On motocross tracks, the bike is very, very difficult to fault because it marries high-end performance with confidence-inspiring, user-friendly handling and power delivery. And no doubt that’s why Stark Future has focused their attention on an MX model to start with. Adapting the machine to off-road applications, however, will likely pose a bigger challenge to the Stark Future engineers. Why do I say that? Well, aside from battery range considerations in remote terrain, it’s near impossible to do a 180-degree trail-spin on the bike. That’s because the bike hooks up and drives rather than breaking traction, and it because it doesn’t have a clutch. I did get the chance to sample the bike in a few off-road sections of terrain adjacent to the MX track and found its combination of easy-to-modulate power and agility worked well on tree-lined trails and loose hillclimbs. What I remain sceptical about is how the bike will deal with technical ruts or square-edged rocky ledges, where you use the clutch almost constantly to finesse the power delivery or adjust the bike’s lean angle in long ruts.
“After buzzing around effortlessly on the Stark, the 450’s vibration and exhaust note – familiar as it was – felt like an assault on the senses.”
What’s the bike’s fastener commonality like?
Pretty damn impressive. Armed with a 13 and 17mm hex-head, and a #25, #35 and #45 Torx bit (all of which come in the epic tool kit that’s supplied with each bike, along with a torque wrench), you can pretty much strip the entire machine. And apparently all bolts on the production bikes will come with torque setting engraved in their heads.
How does the Stark compare with the current crop of combustion-engined 450cc MX bikes?
Knowing most people would ask this question, Stark had a selection of 450s on hand at the launch to give journos the opportunity to do back-to-back tests (you’ve got to love their confidence, right?). After an hour aboard the Stark, jumping on a 450 was an eye-opening experience (I chose the Yamaha because its Kayaba suspension package was almost identical the Stark’s). The first thing I noticed when I fired the YZ450F to life was just how violent it felt. After buzzing around effortlessly on the Stark, the Yami’s vibration and exhaust note – familiar as it was – felt like an assault on the senses. It certainly wasn’t lacking power, but it was much more of a handful to harness around the test track. It required better throttle control to get the rear wheel hooked up and much more effort to manhandle it into ruts and over jumps. All of which meant the thing fatigued me much quicker than the Stark did. Incidentally, that was on a loamy track with plenty of traction. From what some of the other journos tell me – guys who tested the Stark and 450 bikes back-to-back in hardpack conditions – the Stark’s advantages were even more pronounced.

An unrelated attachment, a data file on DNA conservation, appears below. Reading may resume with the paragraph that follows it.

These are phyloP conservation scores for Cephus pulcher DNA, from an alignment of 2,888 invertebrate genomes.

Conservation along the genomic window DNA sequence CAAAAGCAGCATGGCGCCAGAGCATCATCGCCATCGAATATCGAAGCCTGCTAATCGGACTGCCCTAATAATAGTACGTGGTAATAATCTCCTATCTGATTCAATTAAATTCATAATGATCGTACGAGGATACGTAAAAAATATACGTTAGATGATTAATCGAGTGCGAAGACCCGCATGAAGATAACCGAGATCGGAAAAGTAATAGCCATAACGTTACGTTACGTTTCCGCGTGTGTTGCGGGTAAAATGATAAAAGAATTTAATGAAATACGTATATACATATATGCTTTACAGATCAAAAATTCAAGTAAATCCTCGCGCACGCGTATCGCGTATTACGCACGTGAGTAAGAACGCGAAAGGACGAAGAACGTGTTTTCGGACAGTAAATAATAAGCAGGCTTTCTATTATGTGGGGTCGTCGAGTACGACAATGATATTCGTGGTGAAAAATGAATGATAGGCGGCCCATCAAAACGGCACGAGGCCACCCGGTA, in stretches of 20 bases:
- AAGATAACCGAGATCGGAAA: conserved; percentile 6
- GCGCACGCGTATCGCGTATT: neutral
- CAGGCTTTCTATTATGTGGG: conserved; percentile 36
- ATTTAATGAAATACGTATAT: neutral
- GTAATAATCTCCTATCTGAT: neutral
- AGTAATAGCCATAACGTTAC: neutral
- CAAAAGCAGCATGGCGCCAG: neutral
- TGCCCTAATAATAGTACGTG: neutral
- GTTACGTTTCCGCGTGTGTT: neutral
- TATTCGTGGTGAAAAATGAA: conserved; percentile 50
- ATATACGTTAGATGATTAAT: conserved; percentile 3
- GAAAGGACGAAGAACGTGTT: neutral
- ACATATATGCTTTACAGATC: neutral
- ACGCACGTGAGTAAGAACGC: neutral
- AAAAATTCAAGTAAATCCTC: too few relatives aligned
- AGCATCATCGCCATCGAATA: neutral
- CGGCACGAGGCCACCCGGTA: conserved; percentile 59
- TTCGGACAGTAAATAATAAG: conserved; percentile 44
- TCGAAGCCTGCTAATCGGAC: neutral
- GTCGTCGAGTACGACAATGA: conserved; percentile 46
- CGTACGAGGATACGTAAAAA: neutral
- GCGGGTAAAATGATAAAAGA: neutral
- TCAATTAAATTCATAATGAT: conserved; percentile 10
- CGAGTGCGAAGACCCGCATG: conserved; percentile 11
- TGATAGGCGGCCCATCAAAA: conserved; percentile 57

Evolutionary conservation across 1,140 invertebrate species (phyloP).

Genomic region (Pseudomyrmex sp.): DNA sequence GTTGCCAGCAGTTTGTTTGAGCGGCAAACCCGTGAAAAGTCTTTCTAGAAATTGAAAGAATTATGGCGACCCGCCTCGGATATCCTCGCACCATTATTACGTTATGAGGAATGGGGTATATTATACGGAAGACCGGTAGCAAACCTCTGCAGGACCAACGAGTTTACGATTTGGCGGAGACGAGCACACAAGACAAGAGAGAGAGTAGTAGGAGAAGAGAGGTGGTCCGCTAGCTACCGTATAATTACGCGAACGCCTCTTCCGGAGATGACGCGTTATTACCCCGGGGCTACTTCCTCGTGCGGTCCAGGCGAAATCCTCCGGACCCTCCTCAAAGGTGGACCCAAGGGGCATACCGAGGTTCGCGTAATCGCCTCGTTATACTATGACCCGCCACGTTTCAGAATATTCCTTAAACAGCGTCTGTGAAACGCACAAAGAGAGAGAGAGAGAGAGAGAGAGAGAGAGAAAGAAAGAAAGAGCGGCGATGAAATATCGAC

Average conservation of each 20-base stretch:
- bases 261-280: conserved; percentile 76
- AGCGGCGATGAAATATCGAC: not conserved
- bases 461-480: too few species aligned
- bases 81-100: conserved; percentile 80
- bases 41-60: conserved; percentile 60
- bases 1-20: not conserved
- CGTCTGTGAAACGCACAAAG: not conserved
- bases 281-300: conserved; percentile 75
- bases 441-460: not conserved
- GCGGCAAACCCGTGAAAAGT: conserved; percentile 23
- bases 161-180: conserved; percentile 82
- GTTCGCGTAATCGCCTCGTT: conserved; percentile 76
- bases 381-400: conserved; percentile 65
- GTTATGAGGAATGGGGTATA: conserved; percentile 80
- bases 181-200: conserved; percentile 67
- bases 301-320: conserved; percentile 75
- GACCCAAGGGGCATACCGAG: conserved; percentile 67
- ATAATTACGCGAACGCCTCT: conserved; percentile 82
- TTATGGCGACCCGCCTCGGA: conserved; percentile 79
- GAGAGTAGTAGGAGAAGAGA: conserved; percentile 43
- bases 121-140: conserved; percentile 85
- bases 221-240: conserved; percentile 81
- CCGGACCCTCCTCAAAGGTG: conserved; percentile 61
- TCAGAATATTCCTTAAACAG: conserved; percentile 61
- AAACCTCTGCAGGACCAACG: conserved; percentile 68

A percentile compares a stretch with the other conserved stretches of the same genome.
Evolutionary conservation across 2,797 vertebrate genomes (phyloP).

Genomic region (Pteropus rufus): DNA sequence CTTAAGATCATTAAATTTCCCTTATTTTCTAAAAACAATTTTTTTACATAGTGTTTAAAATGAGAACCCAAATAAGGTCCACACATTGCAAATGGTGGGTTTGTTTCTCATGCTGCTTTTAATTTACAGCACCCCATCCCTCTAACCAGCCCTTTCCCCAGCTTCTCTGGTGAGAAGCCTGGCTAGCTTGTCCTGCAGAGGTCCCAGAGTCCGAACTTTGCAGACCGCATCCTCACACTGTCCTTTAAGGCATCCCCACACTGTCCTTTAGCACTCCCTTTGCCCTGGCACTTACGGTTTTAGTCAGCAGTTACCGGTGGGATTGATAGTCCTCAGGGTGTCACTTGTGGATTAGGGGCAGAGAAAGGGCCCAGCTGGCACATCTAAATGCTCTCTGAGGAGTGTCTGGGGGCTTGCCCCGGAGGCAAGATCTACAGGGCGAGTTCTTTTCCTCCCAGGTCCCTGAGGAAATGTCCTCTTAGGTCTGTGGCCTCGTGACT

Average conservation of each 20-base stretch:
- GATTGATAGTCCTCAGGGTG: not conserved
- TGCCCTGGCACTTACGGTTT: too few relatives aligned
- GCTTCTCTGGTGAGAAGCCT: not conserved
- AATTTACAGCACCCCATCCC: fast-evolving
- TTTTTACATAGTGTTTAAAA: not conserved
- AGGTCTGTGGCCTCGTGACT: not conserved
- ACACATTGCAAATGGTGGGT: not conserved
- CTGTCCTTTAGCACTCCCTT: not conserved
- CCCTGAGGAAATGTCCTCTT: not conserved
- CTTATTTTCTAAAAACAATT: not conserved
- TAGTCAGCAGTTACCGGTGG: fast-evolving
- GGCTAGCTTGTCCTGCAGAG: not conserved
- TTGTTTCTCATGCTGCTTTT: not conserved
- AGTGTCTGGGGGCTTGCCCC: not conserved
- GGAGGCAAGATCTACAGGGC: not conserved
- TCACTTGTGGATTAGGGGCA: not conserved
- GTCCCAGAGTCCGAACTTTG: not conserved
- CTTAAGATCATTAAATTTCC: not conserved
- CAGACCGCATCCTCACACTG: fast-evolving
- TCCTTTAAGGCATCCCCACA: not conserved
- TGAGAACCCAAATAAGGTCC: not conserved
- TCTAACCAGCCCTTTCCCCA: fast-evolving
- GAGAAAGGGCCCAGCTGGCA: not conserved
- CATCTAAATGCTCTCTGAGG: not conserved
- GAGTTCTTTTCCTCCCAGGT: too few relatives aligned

How do the bikes’ lap times compare?
I wasn’t timing myself to the thousandth of a second, and I’m the first to admit that my lap times are pretty inconsistent these days, especially when I’m only clearing about half the jumps on the test track. But the fact remains that my lap times aboard the Stark were routinely a few seconds faster around the test track. Plus, the electric machine was less fatiguing to ride, meaning I could do those lap times for longer. Most of the A-grade or former Pro guys at the launch also reported they were several seconds faster per lap aboard the Stark. What the electric- versus combustion-engine comparo also highlighted was how much less intimidating the e-bike was to ride. In fact, it’s so intuitive and user-friendly, I’m confident that my chick (who’s only motorcycle experience is a few trips to a supermarket in Bali aboard a moped) could have jumped on the thing and done a lap of the test track (albeit without hitting any jumps). If she were to try the same thing on a 450 … there’s no chance she’d get around more than a couple of turns.
What’s the Stark Varg cost? And how does that compare with a 450cc MX bike?
Try the excercise yourself on the Stark website, and see how the price changes according to the set-up options you choose. Currently, the “Standard” 60hp model will cost you $18,200 AUD. If you go for full-blooded “Alpha” version with 80hp, it’ll cost you $19,600 AUD. And both have an estimated delivery date of September, 2023. Essentially, you pay an additional $1400 to step up from Standard to Alpha models. There’s no additional cost for rear brake set-up selection (pedal or bar-mounted lever), or the weight-customised spring rates for the fork and shock, but the sidestand is an extra $100.